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Like many of you, I have watched the #metoo hashtag go viral on social media this week. I haven’t posted publicly about my feelings towards what I’ve read, but it has occupied my mind more often than not.
As one of the – alarmingly few, it would appear – women who hasn’t experienced sexual harassment or abuse in her lifetime, reading about such events in the lives of my friends – even when they’ve simply written “#metoo”, without wishing to go into the sordid details behind that simple phrase – has moved and discomforted me. I feel naive and stupid. Why was I not aware that this was so widespread?
Of course I’m not naive and stupid – I’m simply part of a generation of women who have covered up, made excuses, assumed that they must be partly responsible for the behaviour of the men around them.
Friends sharing their experiences now on social media would not have done so to me when it happened because they would have assumed it wasn’t worth sharing, wasn’t as bad as it seemed, that it was somehow (at least in part) their fault. They didn’t want to make a fuss.
And this scares me.
It doesn’t so much scare me for me – but it scares me for my daughter. Can I protect her from being a victim?
The short, and sad, answer is no.
Much as we would like to, none of us parents can protect our children from the effects of sin in our world. Our children will have many ills performed and spoken against them during their lives – some to do with gender, some not. They will suffer at the hands of those they study with, work with, live with, marry. They will be hurt by those they care about. And there is absolutely nothing we can do about that.
I cannot protect my daughter from being a victim, because the sin of abuse lies with the perpetrator, not the sufferer.
But are there ways I can educate her, raise her, so that – should she experience such behaviour in the future – she will know exactly what to do? And are there ways I can raise my sons to respect women, to fight for equality and kindness, to recognise and stand up to abuse?
As I was pondering these things, I read this tweet:
It resonated with me. Yes, let’s raise our sons to be allies. But you know what? Let’s raise our daughters to be allies too. Here are some of my thoughts on how to do this.
Respect starts with the basics
I’m regularly amazed by how blase us parents can be with regards to teaching our kids respect. It’s as if we think there’s some magic age at which it starts.
WRONG. Like everything we teach our kids, it has to start from birth. When a kid pushes another kid at a toddler group, and the parent says nothing, I’m worried for that kid. When a parent makes excuses for his/her child’s attitude in class, I’m worried for that kid. When a parent doesn’t model manners to his/her kid, I’m worried for that kid.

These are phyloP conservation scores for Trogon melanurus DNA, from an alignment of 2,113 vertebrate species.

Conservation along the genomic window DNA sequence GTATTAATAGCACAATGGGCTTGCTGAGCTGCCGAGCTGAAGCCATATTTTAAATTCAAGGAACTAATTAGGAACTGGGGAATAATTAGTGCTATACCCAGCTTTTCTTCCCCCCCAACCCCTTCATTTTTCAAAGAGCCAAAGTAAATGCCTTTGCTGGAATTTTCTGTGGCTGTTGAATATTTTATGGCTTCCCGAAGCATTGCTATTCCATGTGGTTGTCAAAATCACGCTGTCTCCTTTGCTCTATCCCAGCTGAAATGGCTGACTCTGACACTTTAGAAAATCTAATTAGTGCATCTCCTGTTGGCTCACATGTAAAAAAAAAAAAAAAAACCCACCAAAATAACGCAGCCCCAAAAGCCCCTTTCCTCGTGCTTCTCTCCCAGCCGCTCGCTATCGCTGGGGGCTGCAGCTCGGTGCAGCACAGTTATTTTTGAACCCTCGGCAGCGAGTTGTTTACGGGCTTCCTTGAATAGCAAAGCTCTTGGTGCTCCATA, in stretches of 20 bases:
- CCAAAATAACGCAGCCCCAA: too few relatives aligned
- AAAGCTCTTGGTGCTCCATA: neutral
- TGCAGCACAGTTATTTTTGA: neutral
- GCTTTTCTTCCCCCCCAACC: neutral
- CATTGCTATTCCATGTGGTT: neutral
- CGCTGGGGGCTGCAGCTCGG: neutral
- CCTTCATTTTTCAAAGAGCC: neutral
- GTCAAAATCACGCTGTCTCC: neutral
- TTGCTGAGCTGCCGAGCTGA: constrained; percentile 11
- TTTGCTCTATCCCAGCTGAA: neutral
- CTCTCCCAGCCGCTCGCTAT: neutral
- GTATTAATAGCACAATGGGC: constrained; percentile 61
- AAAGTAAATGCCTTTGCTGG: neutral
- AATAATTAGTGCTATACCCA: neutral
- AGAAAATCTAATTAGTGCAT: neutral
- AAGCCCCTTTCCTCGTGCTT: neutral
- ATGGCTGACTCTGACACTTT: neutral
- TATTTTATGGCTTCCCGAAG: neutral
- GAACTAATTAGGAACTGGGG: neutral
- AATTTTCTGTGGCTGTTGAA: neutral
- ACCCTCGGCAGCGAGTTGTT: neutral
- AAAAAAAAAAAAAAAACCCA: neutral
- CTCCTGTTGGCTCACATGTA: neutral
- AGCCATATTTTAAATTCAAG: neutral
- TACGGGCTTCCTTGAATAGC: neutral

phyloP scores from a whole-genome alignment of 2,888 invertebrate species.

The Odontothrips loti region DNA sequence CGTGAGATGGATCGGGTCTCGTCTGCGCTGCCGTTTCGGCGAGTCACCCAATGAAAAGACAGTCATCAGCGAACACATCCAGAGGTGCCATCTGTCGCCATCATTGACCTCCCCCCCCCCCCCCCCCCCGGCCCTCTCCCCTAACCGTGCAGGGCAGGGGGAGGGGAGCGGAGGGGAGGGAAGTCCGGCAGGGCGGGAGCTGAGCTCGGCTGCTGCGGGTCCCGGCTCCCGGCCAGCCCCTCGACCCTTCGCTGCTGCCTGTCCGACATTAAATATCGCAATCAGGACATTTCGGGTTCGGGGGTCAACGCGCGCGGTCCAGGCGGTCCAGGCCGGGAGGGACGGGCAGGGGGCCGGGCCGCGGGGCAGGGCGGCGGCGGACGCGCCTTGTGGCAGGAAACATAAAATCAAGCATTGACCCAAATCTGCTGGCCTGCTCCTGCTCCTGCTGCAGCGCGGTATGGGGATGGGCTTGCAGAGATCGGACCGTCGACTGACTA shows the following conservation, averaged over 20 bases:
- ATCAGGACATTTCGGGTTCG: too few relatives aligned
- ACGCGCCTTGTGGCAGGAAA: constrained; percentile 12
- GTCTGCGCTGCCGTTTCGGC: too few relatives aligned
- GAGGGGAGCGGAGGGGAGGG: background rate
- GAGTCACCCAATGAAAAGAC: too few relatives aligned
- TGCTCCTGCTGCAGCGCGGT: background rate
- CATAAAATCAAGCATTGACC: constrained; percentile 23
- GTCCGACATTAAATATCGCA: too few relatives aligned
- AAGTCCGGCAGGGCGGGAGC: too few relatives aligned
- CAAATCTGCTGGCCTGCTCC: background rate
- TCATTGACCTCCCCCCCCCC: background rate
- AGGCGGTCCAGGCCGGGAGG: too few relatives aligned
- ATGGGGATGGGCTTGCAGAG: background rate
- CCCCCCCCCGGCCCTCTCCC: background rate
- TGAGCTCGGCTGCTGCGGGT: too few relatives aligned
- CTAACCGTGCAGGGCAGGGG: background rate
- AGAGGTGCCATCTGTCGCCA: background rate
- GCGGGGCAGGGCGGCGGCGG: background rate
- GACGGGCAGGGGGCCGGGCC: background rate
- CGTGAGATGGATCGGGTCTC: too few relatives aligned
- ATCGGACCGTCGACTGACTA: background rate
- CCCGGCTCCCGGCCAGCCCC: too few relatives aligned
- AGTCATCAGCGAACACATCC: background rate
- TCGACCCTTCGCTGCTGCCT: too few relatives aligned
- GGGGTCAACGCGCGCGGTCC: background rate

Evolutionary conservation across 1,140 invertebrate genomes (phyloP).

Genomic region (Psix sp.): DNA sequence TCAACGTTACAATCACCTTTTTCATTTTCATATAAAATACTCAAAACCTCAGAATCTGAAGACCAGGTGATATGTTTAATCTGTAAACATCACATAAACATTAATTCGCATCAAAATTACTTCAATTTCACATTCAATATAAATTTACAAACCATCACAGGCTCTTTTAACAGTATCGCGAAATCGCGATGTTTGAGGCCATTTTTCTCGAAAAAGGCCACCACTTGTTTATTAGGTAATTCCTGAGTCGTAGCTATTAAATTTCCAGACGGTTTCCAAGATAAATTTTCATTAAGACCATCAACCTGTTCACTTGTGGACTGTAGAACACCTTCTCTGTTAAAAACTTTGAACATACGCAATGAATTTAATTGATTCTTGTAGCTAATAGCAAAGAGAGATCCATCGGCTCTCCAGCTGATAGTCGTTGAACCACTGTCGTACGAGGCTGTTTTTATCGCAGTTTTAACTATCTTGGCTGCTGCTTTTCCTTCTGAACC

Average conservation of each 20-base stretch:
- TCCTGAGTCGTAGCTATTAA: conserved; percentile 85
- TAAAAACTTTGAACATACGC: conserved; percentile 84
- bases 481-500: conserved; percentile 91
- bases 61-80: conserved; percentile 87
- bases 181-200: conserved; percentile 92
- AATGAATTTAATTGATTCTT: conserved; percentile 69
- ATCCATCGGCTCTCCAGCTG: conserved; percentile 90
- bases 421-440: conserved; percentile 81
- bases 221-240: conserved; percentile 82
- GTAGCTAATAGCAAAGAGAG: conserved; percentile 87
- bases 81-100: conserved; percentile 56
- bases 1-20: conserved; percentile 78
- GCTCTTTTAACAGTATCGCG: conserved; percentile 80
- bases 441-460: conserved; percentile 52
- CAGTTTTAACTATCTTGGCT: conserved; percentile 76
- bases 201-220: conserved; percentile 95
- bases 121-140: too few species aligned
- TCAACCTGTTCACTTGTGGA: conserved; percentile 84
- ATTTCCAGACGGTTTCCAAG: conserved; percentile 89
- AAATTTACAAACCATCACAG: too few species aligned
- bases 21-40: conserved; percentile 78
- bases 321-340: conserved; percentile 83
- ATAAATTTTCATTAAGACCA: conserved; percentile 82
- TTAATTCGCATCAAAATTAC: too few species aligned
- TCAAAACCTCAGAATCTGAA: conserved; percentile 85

Now maybe you think there’s little to connect childhood bolshiness with adult harassment. Allow me to disagree.
When we teach our kids to say please, thank you and sorry (even if it was an accident), when we encourage respect towards other children and adults, when we encourage them to think positively and to comment positively on their situation, we are pushing back the gender-focused language we might otherwise, albeit unwittingly, encourage them into (boys are tough, girls are beautiful – that kind of rubbish).
We are saying to both our boys and our girls, “Those around you are equal in value to you. You need to respect them. You need to expect respect from others. You can be grateful for the good friends in your life. You can revel in the beauty of your surroundings, rather than comment or act negatively. Life is precious.”
On the other hand, us humans are naturally sinful – we are naturally prone to bad thoughts, bad actions, bad motives.
If we don’t take a handle on our children’s attitudes when they’re young, encouraging them to self-regulate their emotions and think of others, we are allowing them to be overwhelmed by any negative influence around them – a friend who treats women as objects; a boss who speaks disparagingly of a gay employee; a wife who gossips about other women.
Basic respect is not everything – but it’s an excellent start.
Teach the importance of friendship
This is a tricky one, as we’re not usually around when our children are making and forging friendships. But we can sow the seeds by teaching the importance of friendship, and encouraging it to blossom, before our kids start school, when we’re around a lot more for them and can help teach them how to make friends.
And – for those of us who do this kind of thing – we can pray that our children will make good friends (both ‘good’ in terms of influence, and ‘good’ as in ‘close’). (Some thoughts on praying as a busy parent here.)
The important bit about this is that, should our children (daughters or sons) ever experience untoward behaviour from another, their instinct should be to talk to someone – and having a bunch of understanding friends around will be critical.
We won’t always be their first port of call. They need their friends – and their friends need them. Let’s teach our children to talk and listen to their friends – and take their concerns seriously too.
Over-drinking leaves us vulnerable
This is a sensitive one, so please hear me out.
Some – not all – cases of harassment/abuse stem from drinking. Alcohol lowers our inhibitions and weakens our defences. If a girl is harassed/abused when she is under the influence of alcohol, it is still abuse – no doubt. And it is not any more her fault than if it had happened when she were sober – no doubt.